Instituto Nacional Of Biologia Estrutural E Bioimagem
Instituto Nacional Of Biologia Estrutural E Bioimagem
Mariotini-Moura C.,Federal University of Viçosa |
Mariotini-Moura C.,Institute Nacional Of Biotecnologia Estrutural E Quimica Medicinal Em Doencas Infecciosas Inbeqmedi |
Bastos M.S.E.,Federal University of Viçosa |
Bastos M.S.E.,Institute Nacional Of Biotecnologia Estrutural E Quimica Medicinal Em Doencas Infecciosas Inbeqmedi |
And 26 more authors.
Acta Tropica | Year: 2014
Previous work has suggested that Trypanosoma cruzi diphosphohydrolase 1 (TcNTPDase-1) may be involved in the infection of mammalian cells and serve as a potential target for rational drug design. In this work, we produced recombinant TcNTPDase-1 and evaluated its nucleotidase activity, cellular localization and role in parasite adhesion to mammalian host cells. TcNTPDase-1 was able to utilize a broad range of triphosphate and diphosphate nucleosides. The enzyme's Km for ATP (0.096mM) suggested a capability to influence the host's ATP-dependent purinergic signaling. The use of specific polyclonal antibodies allowed us to confirm the presence of TcNTPDase-1 at the surface of parasites by confocal and electron microscopy. In addition, electron microscopy revealed that TcNTPDase-1 was also found in the flagellum, flagellum insertion region, kinetoplast, nucleus and intracellular vesicles. The presence of this enzyme in the flagellum insertion region and vesicles suggests that it may have a role in nutrient acquisition, and the widespread distribution of TcNTPDase-1 within the parasite suggests that it may be involved in other biological process. Adhesion assays using anti-TcNTPDase-1 polyclonal antibodies as a blocker or purified recombinant TcNTPDase-1 as a competitor revealed that the enzyme has a role in parasite-host cell adhesion. These data open new frontiers to future studies on this specific parasite-host interaction and other unknown functions of TcNTPDase-1 related to its ubiquitous localization. © 2013 The Authors.
Maia-Brigagao C.,Federal University of Rio de Janeiro |
Maia-Brigagao C.,Instituto Nacional Of Biologia Estrutural E Bioimagem |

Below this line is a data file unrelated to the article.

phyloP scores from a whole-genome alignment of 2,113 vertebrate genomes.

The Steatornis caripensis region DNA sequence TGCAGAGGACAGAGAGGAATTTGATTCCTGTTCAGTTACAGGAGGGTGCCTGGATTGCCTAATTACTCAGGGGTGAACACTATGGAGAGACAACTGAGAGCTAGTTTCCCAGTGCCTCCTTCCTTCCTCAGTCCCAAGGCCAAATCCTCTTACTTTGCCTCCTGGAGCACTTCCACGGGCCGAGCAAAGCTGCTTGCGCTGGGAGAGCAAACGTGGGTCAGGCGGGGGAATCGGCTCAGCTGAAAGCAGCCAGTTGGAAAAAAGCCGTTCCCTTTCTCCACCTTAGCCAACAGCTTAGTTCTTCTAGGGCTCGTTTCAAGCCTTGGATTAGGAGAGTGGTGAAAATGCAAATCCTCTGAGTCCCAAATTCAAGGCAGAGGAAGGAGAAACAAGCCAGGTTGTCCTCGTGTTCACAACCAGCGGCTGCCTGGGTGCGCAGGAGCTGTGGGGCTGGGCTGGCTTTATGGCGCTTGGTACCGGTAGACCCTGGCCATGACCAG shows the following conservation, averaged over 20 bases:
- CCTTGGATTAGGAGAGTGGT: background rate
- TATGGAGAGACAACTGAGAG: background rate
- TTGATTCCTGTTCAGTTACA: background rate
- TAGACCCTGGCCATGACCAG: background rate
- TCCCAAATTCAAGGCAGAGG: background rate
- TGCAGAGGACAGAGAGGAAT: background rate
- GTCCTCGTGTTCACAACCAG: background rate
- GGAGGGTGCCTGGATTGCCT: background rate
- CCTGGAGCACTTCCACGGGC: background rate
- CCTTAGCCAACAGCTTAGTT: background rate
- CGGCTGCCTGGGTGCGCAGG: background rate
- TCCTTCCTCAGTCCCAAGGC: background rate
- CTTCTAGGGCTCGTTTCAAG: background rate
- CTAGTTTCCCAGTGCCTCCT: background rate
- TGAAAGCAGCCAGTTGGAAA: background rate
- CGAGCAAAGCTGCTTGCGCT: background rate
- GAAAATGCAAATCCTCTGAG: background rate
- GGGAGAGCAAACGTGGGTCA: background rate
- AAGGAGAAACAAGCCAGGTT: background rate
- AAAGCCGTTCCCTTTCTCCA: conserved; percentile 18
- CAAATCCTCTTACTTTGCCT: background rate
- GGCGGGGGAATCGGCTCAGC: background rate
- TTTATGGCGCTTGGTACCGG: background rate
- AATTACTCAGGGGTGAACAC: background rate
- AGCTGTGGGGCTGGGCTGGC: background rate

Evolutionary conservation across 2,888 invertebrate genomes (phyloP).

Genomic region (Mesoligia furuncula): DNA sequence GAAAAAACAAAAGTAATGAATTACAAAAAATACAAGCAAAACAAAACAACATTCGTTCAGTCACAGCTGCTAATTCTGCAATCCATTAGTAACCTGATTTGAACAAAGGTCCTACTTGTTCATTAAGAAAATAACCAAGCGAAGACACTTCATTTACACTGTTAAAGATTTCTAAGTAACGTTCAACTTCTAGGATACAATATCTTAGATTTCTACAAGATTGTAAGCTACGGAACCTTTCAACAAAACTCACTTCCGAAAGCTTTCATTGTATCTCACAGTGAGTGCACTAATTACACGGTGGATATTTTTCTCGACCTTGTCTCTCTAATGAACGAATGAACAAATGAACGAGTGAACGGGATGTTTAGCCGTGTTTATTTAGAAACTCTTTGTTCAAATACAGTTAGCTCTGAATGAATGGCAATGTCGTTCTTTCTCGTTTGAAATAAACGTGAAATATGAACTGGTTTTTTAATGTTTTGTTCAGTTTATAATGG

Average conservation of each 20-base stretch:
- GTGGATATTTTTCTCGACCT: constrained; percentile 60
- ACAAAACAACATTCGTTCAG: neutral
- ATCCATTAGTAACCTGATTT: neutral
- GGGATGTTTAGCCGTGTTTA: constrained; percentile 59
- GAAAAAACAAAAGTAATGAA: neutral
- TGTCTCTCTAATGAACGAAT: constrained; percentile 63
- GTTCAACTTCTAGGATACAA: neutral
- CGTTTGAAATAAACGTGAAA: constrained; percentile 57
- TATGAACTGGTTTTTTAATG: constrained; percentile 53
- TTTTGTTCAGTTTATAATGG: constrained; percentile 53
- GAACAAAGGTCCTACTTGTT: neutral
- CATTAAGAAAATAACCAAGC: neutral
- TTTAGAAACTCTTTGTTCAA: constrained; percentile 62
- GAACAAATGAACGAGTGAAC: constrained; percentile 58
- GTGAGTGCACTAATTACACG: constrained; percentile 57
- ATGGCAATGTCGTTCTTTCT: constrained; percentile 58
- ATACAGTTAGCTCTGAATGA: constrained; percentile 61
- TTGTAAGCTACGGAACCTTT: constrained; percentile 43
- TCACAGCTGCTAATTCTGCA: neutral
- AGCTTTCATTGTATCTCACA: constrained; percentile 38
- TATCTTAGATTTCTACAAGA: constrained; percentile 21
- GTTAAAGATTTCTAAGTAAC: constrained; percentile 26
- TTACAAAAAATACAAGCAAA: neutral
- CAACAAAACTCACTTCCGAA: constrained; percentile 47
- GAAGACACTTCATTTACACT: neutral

Gadelha A.P.R.,Instituto Nacional Of Biologia Estrutural E Bioimagem |
Gadelha A.P.R.,Brazilian National Institute of Technology |
And 3 more authors.
Microscopy and Microanalysis | Year: 2013
Giardia duodenalis is a protozoan parasite that causes intestinal disorders. The trophozoites present four pairs of flagella. Here we further analyze the structural organization of the anterior flagella associated structures of G. duodenalis. High resolution scanning electron microscopy of detergent-extracted trophozoites revealed novel aspects of the interaction of the anterior flagella axonemes with the marginal plates. Images of the marginal plates showed that it was located in the anterior region of the parasite, above the crossing point of the anterior flagella axonemes toward the periphery of the cell. Two well distinguished structures were seen associated with the anterior flagella. The first one corresponds to the dense rods, located just below the axoneme. The second one is a system of filaments located in the upper portion of the flagellum, facing the marginal plates and connecting these two structures. The thickness of the filaments is around 18 nm and they are spaced at intervals of 4-32 nm (average 18 nm). The length of the filaments may vary from 33 to 240 nm. We suggest that this filamentous structure of Giardia may help the dynamics and behavior of the anterior flagella of trophozoites during protozoan motility and adhesion, providing favorable conditions for the establishment of parasitism. © Microscopy Society of America 2013.
Girard-Dias W.,Federal University of Rio de Janeiro |
Girard-Dias W.,Instituto Nacional Of Biologia Estrutural E Bioimagem |
Alcantara C.L.,Federal University of Rio de Janeiro |
Alcantara C.L.,Instituto Nacional Of Biologia Estrutural E Bioimagem |
And 8 more authors.
Histochemistry and Cell Biology | Year: 2012
The structural organization of Trypanosoma cruzi has been intensely investigated by different microscopy techniques. At the electron microscopy level, bi-dimensional analysis of thin sections of chemically fixed cells has been one of the most commonly used techniques, despite the known potential of generating artifacts during chemical fixation and the subsequent steps of sample preparation. In contrast, more sophisticated and elaborate techniques, such as cryofixation followed by freeze substitution that are known to preserve the samples in a more close-to-native state, have not been widely applied to T. cruzi. In addition, the 3D characterization of such cells has been carried out mostly using 3D reconstruction from serial sections, currently considered a low resolution technique when compared to electron tomography (ET). In this work, we re-visited the 3D ultrastructure of T. cruzi using a combination of two approaches: (1) analysis of both conventionally processed and cryofixed and freeze substituted cells and (2) 3D reconstruction of large volumes by serial electron tomography. The analysis of high-pressure frozen and freeze substituted parasites showed novel characteristics in a number of intracellular structures, both in their structure and content. Organelles generally showed a smooth and regular morphology in some cases presenting a characteristic electron dense content. Ribosomes and new microtubule sets showed an unexpected localization in the cell body. The improved preservation and imaging in 3D of T. cruzi cells using cryopreparation techniques has revealed some novel aspects of the ultrastructural organization of this parasite. © Springer-Verlag 2012.